Re: [CODE] Freeze error, GDB and .c output, please help.:)

From: Daniel Koepke (
Date: 01/24/97

On Fri, 24 Jan 1997, Eduardo Gutierrez de Oliveira wrote:

> As soon as a user logs in I get a gethostbyaddr error (no such file or
> directory), which I cannot even begin to deduct what could it be pointing
> to. Only outer users give this error.

Most likely, this is coincidence, and not involved with this.

> I don't know what else to post, I am not sure if I should post further
> examples of the thing (you tell me which), I need a direction here, since
> I am just doing my first attempts at using gdb...

My mount patch, to my knowledge, only has 2 or 3 small little "glitches",
and no crash or infinite loop bugs.  And it's not related to line 1024,
that's a standard act() statement and wouldn't cause an infinite loop
unless you changed the code.

Here's my suggestion, when the MUD freezes, exit telnet (use the escape
character then type 'close' at the telnet> prompt), get the pid of the
bin/circle process and kill it using SIGSEGV (signal 11).  On my system
this is accomplished like "kill -s 11 <pid>".  This will cause the MUD
to crash and coredump while still inside the infinite loop.

Please take notice that bugs can be quite tricky to track down, even when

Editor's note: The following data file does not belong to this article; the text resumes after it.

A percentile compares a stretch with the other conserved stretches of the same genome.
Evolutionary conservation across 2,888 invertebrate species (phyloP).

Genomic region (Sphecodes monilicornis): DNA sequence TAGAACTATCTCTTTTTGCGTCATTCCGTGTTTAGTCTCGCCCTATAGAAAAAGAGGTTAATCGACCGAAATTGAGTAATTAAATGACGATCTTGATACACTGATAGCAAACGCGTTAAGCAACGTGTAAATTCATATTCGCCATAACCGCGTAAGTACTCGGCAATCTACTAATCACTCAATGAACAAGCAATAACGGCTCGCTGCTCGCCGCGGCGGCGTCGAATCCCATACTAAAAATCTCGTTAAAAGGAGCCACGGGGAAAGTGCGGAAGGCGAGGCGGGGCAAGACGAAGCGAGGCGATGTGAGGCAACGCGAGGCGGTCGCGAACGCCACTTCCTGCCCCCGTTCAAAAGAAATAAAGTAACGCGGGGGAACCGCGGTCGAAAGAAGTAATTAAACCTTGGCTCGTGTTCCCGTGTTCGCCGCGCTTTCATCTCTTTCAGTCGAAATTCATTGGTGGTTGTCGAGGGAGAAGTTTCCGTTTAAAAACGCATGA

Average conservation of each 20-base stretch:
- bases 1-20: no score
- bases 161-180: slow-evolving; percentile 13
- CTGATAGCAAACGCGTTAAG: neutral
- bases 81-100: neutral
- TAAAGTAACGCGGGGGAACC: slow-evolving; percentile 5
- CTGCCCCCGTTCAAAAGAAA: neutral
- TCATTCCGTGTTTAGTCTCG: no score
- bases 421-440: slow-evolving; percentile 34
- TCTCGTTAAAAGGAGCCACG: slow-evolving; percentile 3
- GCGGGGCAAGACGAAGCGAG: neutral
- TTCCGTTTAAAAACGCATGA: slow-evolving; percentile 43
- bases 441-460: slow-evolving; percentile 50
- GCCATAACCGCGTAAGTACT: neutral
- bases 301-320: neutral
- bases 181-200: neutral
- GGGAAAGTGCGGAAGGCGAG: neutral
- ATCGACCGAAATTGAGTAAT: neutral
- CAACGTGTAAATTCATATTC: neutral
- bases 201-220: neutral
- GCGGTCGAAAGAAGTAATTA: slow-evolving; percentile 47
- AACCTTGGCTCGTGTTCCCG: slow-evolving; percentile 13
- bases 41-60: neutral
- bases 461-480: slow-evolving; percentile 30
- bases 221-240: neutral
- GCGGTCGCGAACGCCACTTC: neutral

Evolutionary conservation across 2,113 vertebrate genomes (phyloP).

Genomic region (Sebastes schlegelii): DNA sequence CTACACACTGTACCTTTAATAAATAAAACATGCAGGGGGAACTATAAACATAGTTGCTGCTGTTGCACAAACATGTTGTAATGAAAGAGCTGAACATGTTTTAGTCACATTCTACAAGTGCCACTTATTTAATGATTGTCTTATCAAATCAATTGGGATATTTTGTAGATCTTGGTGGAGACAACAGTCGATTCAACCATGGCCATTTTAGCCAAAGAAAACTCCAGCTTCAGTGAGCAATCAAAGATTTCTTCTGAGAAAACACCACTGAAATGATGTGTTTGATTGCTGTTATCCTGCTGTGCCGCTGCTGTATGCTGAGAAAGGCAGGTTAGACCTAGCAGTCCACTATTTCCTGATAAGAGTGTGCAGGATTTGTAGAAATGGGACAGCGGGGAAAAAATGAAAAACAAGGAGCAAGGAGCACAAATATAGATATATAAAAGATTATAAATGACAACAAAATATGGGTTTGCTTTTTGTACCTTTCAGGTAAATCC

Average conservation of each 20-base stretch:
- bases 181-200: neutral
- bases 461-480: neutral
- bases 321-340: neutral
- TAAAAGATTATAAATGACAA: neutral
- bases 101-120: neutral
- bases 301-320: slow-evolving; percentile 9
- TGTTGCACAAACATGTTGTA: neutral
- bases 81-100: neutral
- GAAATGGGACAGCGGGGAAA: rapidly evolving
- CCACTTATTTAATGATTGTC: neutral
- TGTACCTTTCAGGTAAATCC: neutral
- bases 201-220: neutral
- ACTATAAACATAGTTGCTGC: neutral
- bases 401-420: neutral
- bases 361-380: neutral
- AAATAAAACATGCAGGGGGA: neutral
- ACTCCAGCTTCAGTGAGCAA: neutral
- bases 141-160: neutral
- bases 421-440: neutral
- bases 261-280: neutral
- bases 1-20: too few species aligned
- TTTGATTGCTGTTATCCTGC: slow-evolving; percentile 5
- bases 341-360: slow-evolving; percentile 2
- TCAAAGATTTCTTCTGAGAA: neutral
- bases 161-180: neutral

using gdb.  While gdb definitely will help you, there's many times when
it's not much good (especially memory problems).  On many occassions gdb
will help you locate many stupid crash/infinite loop bugs.  There are
many things you can in and out of gdb to help you track down faulty code.
For one, the 'print' command in gdb is useful when you want to check the
values of variables.  This really helped me yesterday, when I was adding
a warm boot mode to the MUD I'm coding from the ground up (eg., players
aren't logged off over the reboot).  I accidentally added the socket_data
entry for the player twice into the Connections linked list, which caused
an infinite loop.  Intelligent use of the 'print' command (eg., checking
what the head of the list was, then what the next element was and
comparing the addresses gdb gives as the values) helped me determine where
the problem was.  Examining the actual code helped me find the faulty
code and fix it.  It was a stupid error, but a pain in the ass since I
went running in circles looking for why it was adding the player into the
connections list more than once.  Duh.

My point is, that 'gdb' can be quite a useful tool, but most of the time
it will only point you in the general direction, and other times it will
do absolutely nothing for you, and still other times it will give you the
answer right out.  It is a coder's best friend, true, but it's not the
most reliable of friends.  Take what it gives you for what it's worth, and
not as the absolute truth.

Daniel Koepke
Forgive me father, for I am sin.

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